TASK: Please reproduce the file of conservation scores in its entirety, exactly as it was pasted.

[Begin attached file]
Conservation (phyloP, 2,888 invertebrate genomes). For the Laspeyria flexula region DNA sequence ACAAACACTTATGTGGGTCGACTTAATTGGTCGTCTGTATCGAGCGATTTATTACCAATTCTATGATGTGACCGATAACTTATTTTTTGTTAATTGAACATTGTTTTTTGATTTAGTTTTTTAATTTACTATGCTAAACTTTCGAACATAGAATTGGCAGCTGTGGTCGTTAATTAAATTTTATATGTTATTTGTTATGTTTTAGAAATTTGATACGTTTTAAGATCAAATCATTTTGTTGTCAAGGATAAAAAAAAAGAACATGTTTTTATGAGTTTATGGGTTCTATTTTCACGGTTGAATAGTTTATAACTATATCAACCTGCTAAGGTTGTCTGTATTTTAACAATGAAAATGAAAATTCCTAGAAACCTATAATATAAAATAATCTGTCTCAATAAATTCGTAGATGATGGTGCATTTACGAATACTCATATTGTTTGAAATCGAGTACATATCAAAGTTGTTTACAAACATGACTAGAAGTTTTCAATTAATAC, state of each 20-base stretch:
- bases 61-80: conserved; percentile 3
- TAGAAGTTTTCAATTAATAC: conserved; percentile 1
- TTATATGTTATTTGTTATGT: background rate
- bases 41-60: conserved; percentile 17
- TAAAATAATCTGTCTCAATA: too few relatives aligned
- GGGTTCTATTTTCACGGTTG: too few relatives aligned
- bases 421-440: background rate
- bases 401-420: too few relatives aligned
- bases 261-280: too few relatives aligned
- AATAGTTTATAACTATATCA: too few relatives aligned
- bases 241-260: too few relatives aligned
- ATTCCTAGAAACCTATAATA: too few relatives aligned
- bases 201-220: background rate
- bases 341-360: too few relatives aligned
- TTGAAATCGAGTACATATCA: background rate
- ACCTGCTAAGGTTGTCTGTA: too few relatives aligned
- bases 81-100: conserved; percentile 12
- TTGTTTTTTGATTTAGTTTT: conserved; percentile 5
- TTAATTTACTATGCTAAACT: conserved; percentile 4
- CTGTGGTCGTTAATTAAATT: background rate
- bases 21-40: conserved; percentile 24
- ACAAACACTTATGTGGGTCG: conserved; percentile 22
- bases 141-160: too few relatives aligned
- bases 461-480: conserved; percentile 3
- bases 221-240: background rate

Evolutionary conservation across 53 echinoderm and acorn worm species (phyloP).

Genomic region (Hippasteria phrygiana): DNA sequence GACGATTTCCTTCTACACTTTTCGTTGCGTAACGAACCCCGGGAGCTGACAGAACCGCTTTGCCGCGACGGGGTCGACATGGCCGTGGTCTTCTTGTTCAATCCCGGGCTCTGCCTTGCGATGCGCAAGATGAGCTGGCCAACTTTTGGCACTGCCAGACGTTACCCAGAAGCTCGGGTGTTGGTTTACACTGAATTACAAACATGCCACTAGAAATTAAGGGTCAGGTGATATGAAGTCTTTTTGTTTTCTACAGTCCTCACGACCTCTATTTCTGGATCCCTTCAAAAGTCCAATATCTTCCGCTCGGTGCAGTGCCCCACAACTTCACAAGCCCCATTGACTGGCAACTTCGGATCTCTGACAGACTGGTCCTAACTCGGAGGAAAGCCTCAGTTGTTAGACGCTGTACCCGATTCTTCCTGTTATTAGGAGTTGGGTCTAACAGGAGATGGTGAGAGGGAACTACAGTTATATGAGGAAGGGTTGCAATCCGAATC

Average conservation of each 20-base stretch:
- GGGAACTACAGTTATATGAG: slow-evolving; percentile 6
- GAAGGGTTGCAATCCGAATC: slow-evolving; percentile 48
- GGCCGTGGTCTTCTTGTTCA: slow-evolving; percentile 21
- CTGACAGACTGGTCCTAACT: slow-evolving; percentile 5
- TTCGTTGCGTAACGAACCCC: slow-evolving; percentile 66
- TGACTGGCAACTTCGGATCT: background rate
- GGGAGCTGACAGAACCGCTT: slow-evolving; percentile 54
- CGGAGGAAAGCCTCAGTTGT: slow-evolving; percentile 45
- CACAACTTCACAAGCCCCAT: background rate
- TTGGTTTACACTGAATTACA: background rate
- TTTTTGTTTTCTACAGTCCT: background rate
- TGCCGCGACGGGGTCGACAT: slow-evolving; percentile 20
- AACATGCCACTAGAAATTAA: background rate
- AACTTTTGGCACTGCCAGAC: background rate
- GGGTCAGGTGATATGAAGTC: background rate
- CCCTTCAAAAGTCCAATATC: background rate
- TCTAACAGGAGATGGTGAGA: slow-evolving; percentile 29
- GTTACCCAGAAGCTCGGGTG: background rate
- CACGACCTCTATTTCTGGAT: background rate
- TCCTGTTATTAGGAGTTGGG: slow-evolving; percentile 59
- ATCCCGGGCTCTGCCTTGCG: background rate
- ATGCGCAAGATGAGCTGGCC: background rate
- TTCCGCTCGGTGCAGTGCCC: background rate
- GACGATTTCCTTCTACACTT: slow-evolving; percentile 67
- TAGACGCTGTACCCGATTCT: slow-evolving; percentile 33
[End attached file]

Conservation (phyloP, 2,888 invertebrate genomes). For the Laspeyria flexula region DNA sequence ACAAACACTTATGTGGGTCGACTTAATTGGTCGTCTGTATCGAGCGATTTATTACCAATTCTATGATGTGACCGATAACTTATTTTTTGTTAATTGAACATTGTTTTTTGATTTAGTTTTTTAATTTACTATGCTAAACTTTCGAACATAGAATTGGCAGCTGTGGTCGTTAATTAAATTTTATATGTTATTTGTTATGTTTTAGAAATTTGATACGTTTTAAGATCAAATCATTTTGTTGTCAAGGATAAAAAAAAAGAACATGTTTTTATGAGTTTATGGGTTCTATTTTCACGGTTGAATAGTTTATAACTATATCAACCTGCTAAGGTTGTCTGTATTTTAACAATGAAAATGAAAATTCCTAGAAACCTATAATATAAAATAATCTGTCTCAATAAATTCGTAGATGATGGTGCATTTACGAATACTCATATTGTTTGAAATCGAGTACATATCAAAGTTGTTTACAAACATGACTAGAAGTTTTCAATTAATAC, state of each 20-base stretch:
- bases 61-80: conserved; percentile 3
- TAGAAGTTTTCAATTAATAC: conserved; percentile 1
- TTATATGTTATTTGTTATGT: background rate
- bases 41-60: conserved; percentile 17
- TAAAATAATCTGTCTCAATA: too few relatives aligned
- GGGTTCTATTTTCACGGTTG: too few relatives aligned
- bases 421-440: background rate
- bases 401-420: too few relatives aligned
- bases 261-280: too few relatives aligned
- AATAGTTTATAACTATATCA: too few relatives aligned
- bases 241-260: too few relatives aligned
- ATTCCTAGAAACCTATAATA: too few relatives aligned
- bases 201-220: background rate
- bases 341-360: too few relatives aligned
- TTGAAATCGAGTACATATCA: background rate
- ACCTGCTAAGGTTGTCTGTA: too few relatives aligned
- bases 81-100: conserved; percentile 12
- TTGTTTTTTGATTTAGTTTT: conserved; percentile 5
- TTAATTTACTATGCTAAACT: conserved; percentile 4
- CTGTGGTCGTTAATTAAATT: background rate
- bases 21-40: conserved; percentile 24
- ACAAACACTTATGTGGGTCG: conserved; percentile 22
- bases 141-160: too few relatives aligned
- bases 461-480: conserved; percentile 3
- bases 221-240: background rate

Evolutionary conservation across 53 echinoderm and acorn worm species (phyloP).

Genomic region (Hippasteria phrygiana): DNA sequence GACGATTTCCTTCTACACTTTTCGTTGCGTAACGAACCCCGGGAGCTGACAGAACCGCTTTGCCGCGACGGGGTCGACATGGCCGTGGTCTTCTTGTTCAATCCCGGGCTCTGCCTTGCGATGCGCAAGATGAGCTGGCCAACTTTTGGCACTGCCAGACGTTACCCAGAAGCTCGGGTGTTGGTTTACACTGAATTACAAACATGCCACTAGAAATTAAGGGTCAGGTGATATGAAGTCTTTTTGTTTTCTACAGTCCTCACGACCTCTATTTCTGGATCCCTTCAAAAGTCCAATATCTTCCGCTCGGTGCAGTGCCCCACAACTTCACAAGCCCCATTGACTGGCAACTTCGGATCTCTGACAGACTGGTCCTAACTCGGAGGAAAGCCTCAGTTGTTAGACGCTGTACCCGATTCTTCCTGTTATTAGGAGTTGGGTCTAACAGGAGATGGTGAGAGGGAACTACAGTTATATGAGGAAGGGTTGCAATCCGAATC

Average conservation of each 20-base stretch:
- GGGAACTACAGTTATATGAG: slow-evolving; percentile 6
- GAAGGGTTGCAATCCGAATC: slow-evolving; percentile 48
- GGCCGTGGTCTTCTTGTTCA: slow-evolving; percentile 21
- CTGACAGACTGGTCCTAACT: slow-evolving; percentile 5
- TTCGTTGCGTAACGAACCCC: slow-evolving; percentile 66
- TGACTGGCAACTTCGGATCT: background rate
- GGGAGCTGACAGAACCGCTT: slow-evolving; percentile 54
- CGGAGGAAAGCCTCAGTTGT: slow-evolving; percentile 45
- CACAACTTCACAAGCCCCAT: background rate
- TTGGTTTACACTGAATTACA: background rate
- TTTTTGTTTTCTACAGTCCT: background rate
- TGCCGCGACGGGGTCGACAT: slow-evolving; percentile 20
- AACATGCCACTAGAAATTAA: background rate
- AACTTTTGGCACTGCCAGAC: background rate
- GGGTCAGGTGATATGAAGTC: background rate
- CCCTTCAAAAGTCCAATATC: background rate
- TCTAACAGGAGATGGTGAGA: slow-evolving; percentile 29
- GTTACCCAGAAGCTCGGGTG: background rate
- CACGACCTCTATTTCTGGAT: background rate
- TCCTGTTATTAGGAGTTGGG: slow-evolving; percentile 59
- ATCCCGGGCTCTGCCTTGCG: background rate
- ATGCGCAAGATGAGCTGGCC: background rate
- TTCCGCTCGGTGCAGTGCCC: background rate
- GACGATTTCCTTCTACACTT: slow-evolving; percentile 67
- TAGACGCTGTACCCGATTCT: slow-evolving; percentile 33